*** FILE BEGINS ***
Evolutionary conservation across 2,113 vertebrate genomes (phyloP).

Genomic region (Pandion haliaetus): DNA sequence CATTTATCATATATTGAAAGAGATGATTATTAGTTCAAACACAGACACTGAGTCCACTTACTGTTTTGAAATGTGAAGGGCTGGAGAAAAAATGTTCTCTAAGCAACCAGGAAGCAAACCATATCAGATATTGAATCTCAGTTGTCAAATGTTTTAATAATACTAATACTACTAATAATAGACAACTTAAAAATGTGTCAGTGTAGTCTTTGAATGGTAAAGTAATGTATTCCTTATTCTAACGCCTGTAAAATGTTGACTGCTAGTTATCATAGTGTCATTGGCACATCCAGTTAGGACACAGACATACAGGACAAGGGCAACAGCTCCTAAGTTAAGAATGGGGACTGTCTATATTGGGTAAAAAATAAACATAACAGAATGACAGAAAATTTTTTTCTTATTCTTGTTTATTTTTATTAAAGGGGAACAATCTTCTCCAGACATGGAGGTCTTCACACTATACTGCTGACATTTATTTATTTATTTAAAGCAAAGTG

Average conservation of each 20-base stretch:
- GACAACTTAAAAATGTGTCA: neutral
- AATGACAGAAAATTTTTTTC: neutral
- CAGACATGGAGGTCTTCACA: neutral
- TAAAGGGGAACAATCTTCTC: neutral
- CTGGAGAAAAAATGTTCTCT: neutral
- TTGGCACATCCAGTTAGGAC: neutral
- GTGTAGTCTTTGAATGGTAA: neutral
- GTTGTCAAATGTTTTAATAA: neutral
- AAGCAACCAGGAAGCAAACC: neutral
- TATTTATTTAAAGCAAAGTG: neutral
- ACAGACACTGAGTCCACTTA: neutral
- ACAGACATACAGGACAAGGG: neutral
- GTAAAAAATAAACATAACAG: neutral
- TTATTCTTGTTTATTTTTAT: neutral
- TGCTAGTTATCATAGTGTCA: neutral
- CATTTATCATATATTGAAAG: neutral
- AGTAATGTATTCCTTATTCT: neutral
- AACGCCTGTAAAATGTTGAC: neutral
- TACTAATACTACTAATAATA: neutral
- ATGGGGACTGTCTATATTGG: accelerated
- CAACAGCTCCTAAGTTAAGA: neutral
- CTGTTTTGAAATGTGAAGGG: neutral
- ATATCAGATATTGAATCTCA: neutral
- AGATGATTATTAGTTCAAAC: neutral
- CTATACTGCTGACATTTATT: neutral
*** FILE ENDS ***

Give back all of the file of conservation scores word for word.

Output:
Evolutionary conservation across 2,113 vertebrate genomes (phyloP).

Genomic region (Pandion haliaetus): DNA sequence CATTTATCATATATTGAAAGAGATGATTATTAGTTCAAACACAGACACTGAGTCCACTTACTGTTTTGAAATGTGAAGGGCTGGAGAAAAAATGTTCTCTAAGCAACCAGGAAGCAAACCATATCAGATATTGAATCTCAGTTGTCAAATGTTTTAATAATACTAATACTACTAATAATAGACAACTTAAAAATGTGTCAGTGTAGTCTTTGAATGGTAAAGTAATGTATTCCTTATTCTAACGCCTGTAAAATGTTGACTGCTAGTTATCATAGTGTCATTGGCACATCCAGTTAGGACACAGACATACAGGACAAGGGCAACAGCTCCTAAGTTAAGAATGGGGACTGTCTATATTGGGTAAAAAATAAACATAACAGAATGACAGAAAATTTTTTTCTTATTCTTGTTTATTTTTATTAAAGGGGAACAATCTTCTCCAGACATGGAGGTCTTCACACTATACTGCTGACATTTATTTATTTATTTAAAGCAAAGTG

Average conservation of each 20-base stretch:
- GACAACTTAAAAATGTGTCA: neutral
- AATGACAGAAAATTTTTTTC: neutral
- CAGACATGGAGGTCTTCACA: neutral
- TAAAGGGGAACAATCTTCTC: neutral
- CTGGAGAAAAAATGTTCTCT: neutral
- TTGGCACATCCAGTTAGGAC: neutral
- GTGTAGTCTTTGAATGGTAA: neutral
- GTTGTCAAATGTTTTAATAA: neutral
- AAGCAACCAGGAAGCAAACC: neutral
- TATTTATTTAAAGCAAAGTG: neutral
- ACAGACACTGAGTCCACTTA: neutral
- ACAGACATACAGGACAAGGG: neutral
- GTAAAAAATAAACATAACAG: neutral
- TTATTCTTGTTTATTTTTAT: neutral
- TGCTAGTTATCATAGTGTCA: neutral
- CATTTATCATATATTGAAAG: neutral
- AGTAATGTATTCCTTATTCT: neutral
- AACGCCTGTAAAATGTTGAC: neutral
- TACTAATACTACTAATAATA: neutral
- ATGGGGACTGTCTATATTGG: accelerated
- CAACAGCTCCTAAGTTAAGA: neutral
- CTGTTTTGAAATGTGAAGGG: neutral
- ATATCAGATATTGAATCTCA: neutral
- AGATGATTATTAGTTCAAAC: neutral
- CTATACTGCTGACATTTATT: neutral